We've previously observed that there is some confusion in the cases about which intermediate-scrutiny test should be used when. See Ben's Bar, 316 F.3d at 724 (describing the confusion about the tests); G.M. Enters., 350 F.3d at 638 (declining to choose a test). One possibility is the test for “time, place, and manner” restrictions that was applied in Renton and Alameda Books. The other is the test for incidental limitations on expressive conduct announced in United States v. O'Brien.

The Renton/Alameda Books test requires the government to show that the challenged ordinance (1) “is designed to serve a substantial governmental interest” and is narrowly tailored to serve that interest; and (2) “allows for reasonable alternative avenues of communication.” Renton, 475 U.S. at 50. In Ben's Bar we noted that “the Supreme Court does not always spell out the ‘narrowly tailored’ step as part of its standard for evaluating time, place, and manner restrictions” in this context, but we held that narrow tailoring is a part of the Renton test, just as it is for time, place, and manner restrictions more generally. 316 F.3d at 714 n. 16 (quotation marks omitted).

The O'Brien test is arranged differently:

[A] government regulation is sufficiently justified [1] if it is within the constitutional power of the Government; [2] if it furthers an important or substantial governmental interest; [3] if the governmental interest is unrelated to the suppression of free expression; and [4] if the incidental restriction on alleged First Amendment freedoms is no greater than is essential to the furtherance of that interest.

391 U.S. at 377.

In Andy's Restaurant & Lounge, Inc. v. City of Gary, 466 F.3d 550, 552–53 (7th Cir.2006), we suggested that zoning ordinances are considered time, place, and manner restrictions—and are evaluated under the Renton/Alameda Books framework—while public-indecency statutes are properly regarded as laws incidentally affecting expressive conduct—to which O'Brien applies. Compare Alameda Books, 535 U.S. at 434 (plurality opinion) (endorsing the Renton time, place, and manner test for a zoning ordinance), and Renton, 475 U.S. at 50 (applying the test for time, place, and manner restrictions for a zoning ordinance), with Pap's A.M., 529 U.S. at 289 (plurality opinion) (applying O'Brien to a public-indecency statute); Barnes, 501 U.S. at 566 (plurality opinion) (applying O'Brien for Indiana's pasties-and-G-string nude-dancing statute); and Foxxxy Ladyz, 779 F.3d at 712 (applying O'Brien for another public-nudity ban).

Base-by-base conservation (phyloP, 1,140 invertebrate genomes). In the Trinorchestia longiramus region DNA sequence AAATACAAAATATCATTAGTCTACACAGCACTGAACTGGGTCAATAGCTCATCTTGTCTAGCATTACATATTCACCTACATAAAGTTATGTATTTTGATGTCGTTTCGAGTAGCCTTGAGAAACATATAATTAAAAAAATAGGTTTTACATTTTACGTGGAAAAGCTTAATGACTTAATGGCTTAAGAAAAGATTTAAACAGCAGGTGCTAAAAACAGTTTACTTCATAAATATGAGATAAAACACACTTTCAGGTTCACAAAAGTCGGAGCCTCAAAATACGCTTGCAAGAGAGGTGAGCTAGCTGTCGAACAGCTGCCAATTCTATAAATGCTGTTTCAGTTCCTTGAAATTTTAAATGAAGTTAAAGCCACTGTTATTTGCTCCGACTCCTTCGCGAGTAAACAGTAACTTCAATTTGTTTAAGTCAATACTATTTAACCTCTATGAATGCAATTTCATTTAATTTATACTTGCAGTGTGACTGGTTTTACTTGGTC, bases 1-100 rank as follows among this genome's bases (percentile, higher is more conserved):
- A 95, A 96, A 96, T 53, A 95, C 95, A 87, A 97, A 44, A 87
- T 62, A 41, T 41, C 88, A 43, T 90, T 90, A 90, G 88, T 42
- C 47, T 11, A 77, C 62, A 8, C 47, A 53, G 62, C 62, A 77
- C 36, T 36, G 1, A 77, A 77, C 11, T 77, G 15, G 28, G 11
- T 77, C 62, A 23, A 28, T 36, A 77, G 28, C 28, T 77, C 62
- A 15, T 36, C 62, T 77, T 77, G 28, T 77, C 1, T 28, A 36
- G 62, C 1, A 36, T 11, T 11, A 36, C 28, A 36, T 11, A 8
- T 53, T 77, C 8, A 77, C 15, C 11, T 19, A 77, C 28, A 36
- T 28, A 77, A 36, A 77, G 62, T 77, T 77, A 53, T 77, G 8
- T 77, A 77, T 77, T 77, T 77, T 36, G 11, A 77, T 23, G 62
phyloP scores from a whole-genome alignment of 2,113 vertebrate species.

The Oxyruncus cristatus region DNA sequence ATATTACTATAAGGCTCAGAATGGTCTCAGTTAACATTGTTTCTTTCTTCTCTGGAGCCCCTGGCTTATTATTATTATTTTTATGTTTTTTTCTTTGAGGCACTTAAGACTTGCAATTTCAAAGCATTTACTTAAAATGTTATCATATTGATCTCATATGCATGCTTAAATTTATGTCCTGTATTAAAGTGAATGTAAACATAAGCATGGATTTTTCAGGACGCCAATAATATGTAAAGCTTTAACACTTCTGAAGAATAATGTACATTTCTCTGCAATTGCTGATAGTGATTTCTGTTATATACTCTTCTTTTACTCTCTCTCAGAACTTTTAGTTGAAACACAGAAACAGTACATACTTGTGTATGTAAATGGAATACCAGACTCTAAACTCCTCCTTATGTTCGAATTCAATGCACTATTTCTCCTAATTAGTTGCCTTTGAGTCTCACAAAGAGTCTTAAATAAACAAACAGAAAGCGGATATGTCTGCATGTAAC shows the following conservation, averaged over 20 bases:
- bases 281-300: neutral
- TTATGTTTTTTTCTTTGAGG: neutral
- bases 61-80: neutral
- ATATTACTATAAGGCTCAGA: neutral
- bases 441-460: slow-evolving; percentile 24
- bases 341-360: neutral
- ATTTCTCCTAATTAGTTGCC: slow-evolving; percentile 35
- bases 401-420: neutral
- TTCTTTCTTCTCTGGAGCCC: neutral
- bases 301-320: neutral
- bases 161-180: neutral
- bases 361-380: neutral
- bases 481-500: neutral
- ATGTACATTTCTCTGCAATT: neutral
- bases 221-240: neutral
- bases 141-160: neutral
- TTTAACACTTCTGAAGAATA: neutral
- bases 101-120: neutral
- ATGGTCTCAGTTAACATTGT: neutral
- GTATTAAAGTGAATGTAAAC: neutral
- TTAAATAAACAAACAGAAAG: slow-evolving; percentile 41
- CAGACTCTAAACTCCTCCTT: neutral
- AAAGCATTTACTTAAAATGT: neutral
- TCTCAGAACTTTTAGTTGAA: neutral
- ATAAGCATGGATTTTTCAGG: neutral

In practice, the two tests are very similar, but as we've seen, they're framed a bit differently. Here, the challenged regulations are about “place.” BBL contests the City's requirement that sexually oriented businesses locate at least 750 feet from any residential structure. That the buffer-zone requirement appears in a traditional zoning ordinance and in a licensing ordinance makes no difference for purposes of BBL's First Amendment claim, though it may be an important distinction for the state-law claims. Because the challenged ordinances restrict where sexually oriented businesses may locate, the Renton/Alameda Books approach applies.

We explained in Annex Books that the Renton/Alameda Books framework requires the regulating authority to establish through evidence that the challenged regulation serves a substantial governmental interest and is narrowly tailored toward that end. 581 F.3d at 462–64; see id. at 463 (“[T]he public benefits of the restrictions must be established by evidence, and not just asserted.”). This can be accomplished by evidence tending to show a link between the adverse secondary effects of adult businesses and the challenged regulatory response. Id.

Moreover (and this is really a procedural point), once the government makes this preliminary showing, the challenger gets to fight back. The Supreme Court explained in Alameda Books that the plaintiff may cast doubt on a municipality's rationale “either by demonstrating that the municipality's evidence does not support its rationale or by furnishing evidence that disputes the municipality's factual findings.” 535 U.S. at 438–39 (plurality opinion). If the plaintiff is successful, it's up to the municipality to “supplement the record with evidence renewing support for a theory that justifies its ordinance.” Id. at 439.